The growth of the current technology-driven business realm is fueled by people’s transforming needs and the requirement for software product development. Similarly, your clients’ changing preferences make it imperative for the businesses to enhance their core competency so that their products and services remain competitive in the market. This is easier said than done because the absorption of the right skills and latest technology is a costly exercise that increases production costs and adds to the time-to-market.
To overcome such challenges, many businesses opt for outsourced product development to achieve faster development, shorter release cycles, and better quality products. Even as larger organizations have been doing this for long, startups are now planning to incorporate offshore development or outsourced product development in their scheme of things.
However, software product development is still practiced with many misconceptions and age-old methodologies. Whether you are opting for outsourced product development or doing it in-house, you should follow the right approach to software product development.
Following are some of the most common mistakes in software product development done by a large number of companies. You should avoid these common pitfalls to ensure the development of a quality software product.
1. Not investing enough in market and user research
Market and user research is used at all stages of the product lifecycle, from concept to maturity. It serves a range of purposes, such as establishing needs, estimating likely demand, setting prices, shaping the specification of the product or determining optimal price points, to name a few.
Not only that, market research can unravel potential opportunities for new products, as well as revitalize existing products, either by implementing new features or finding new markets. Given the costs involved in innovation, research and development, and commercialization, market research provides a high ROI.
Before hiring an outsourced product development partner and to ensure that your software product meets users’ requirements and delivers value, you must get answers to questions such as:
- What type of products or services does a company sell?
- Does the product or service meet the consumer’s need?
- What does the customer think about the company?
- What are the customer’s expectations when buying and using the products or services?
- What are the customer’s initial perceptions of the company’s products or services?
- Are there alternative products or services that can meet the customer’s needs?
Only market research and answer these questions and facilitate decision making, reduce uncertainty and highlight consumer problems. Market research can benefit your product development initiatives in the following ways:
- Identifying new market opportunities and evaluating the existing markets
- Segmenting and analyzing the market
- Selecting the best target market
- Evaluating and analyzing the company’s reputation and performance
- Positioning a product
- New product development
- Planning and implementing a marketing mix that meets business objectives
2. Initiating full-blown software product development without testing it small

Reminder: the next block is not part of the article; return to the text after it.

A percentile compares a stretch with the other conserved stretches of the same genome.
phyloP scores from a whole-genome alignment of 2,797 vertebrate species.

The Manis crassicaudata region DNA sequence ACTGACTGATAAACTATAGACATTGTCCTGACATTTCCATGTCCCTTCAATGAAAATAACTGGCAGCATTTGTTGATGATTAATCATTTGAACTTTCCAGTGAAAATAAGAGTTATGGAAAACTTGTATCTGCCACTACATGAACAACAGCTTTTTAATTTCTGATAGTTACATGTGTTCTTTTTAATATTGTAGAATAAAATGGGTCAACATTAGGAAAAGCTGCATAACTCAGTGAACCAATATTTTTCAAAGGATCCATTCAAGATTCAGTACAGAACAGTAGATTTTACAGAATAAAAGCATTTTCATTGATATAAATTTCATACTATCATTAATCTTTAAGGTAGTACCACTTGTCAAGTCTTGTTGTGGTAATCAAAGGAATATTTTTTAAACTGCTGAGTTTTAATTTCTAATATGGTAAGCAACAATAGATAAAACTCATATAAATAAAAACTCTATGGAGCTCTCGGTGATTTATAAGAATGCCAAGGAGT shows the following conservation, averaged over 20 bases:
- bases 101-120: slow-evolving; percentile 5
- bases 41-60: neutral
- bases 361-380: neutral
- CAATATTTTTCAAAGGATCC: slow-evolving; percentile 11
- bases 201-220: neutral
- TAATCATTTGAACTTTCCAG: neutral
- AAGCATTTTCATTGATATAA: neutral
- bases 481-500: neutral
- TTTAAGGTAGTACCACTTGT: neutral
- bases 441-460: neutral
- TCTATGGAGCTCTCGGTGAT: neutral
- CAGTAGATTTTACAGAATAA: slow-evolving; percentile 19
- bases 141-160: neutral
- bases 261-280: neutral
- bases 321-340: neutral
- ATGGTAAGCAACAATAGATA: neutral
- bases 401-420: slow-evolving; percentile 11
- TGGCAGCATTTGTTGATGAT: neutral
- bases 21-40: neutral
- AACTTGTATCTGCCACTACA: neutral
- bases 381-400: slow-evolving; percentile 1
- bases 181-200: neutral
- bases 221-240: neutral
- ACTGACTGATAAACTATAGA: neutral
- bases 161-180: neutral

Most companies believe that once the requirements are defined, they only need to build. Therefore, they usually go ahead with full-scale development of the software product right after the requirements are finalized, and invest heavily right at the beginning.
It’s nearly impossible to know ahead of time, but there’s a huge discrepancy between good and bad development partners. Irrespective of how many good references you got for your development partner, don’t forget that every project is unique in its own way.
Therefore, it’s advisable and logical to test the quality and capability of the development partner as well as the project plan, which can be easily done by initiating a pilot project or developing a prototype.
Testing first, on a small scale, will give you a good idea of the feasibility of the product under development, and make sure that you are investing in a practicable product and a right development partner or product development services.
3. Doing Outsourced Product Development without a local Product Manager
While outsourcing product development, many organizations think that they can manage the development team remotely, and there’s no need to hire a dedicated offshore product manager.
Sometimes, it’s usually not economical and easy to hire good offshore product development managers or product development services. Therefore, you might be tempted to not hire a manager at all and manage offshore developers remotely on your own.
However, it’s not a wise decision since managing developers is even tougher than managing people otherwise. The manager of a software development team has to obtain first-hand accounts of the team’s activity, challenges and successes and meet each of the developers regularly. He has to be there with them all the time.
There are certain cultural gaps that need to be addressed. Loss of non-verbal clues and time zone differences that accompany long-distance communication can only add to your problems.
You must have accountability on the ground and, therefore, a single point of contact who is close to the developers and has no cultural or geographical gaps. You can hire a full-time manager or a ‘working manager’ (if the team size is smaller than 5-10 developers), who is a senior developer with management skills.
4. Believing that only very big companies can do outsourced product development better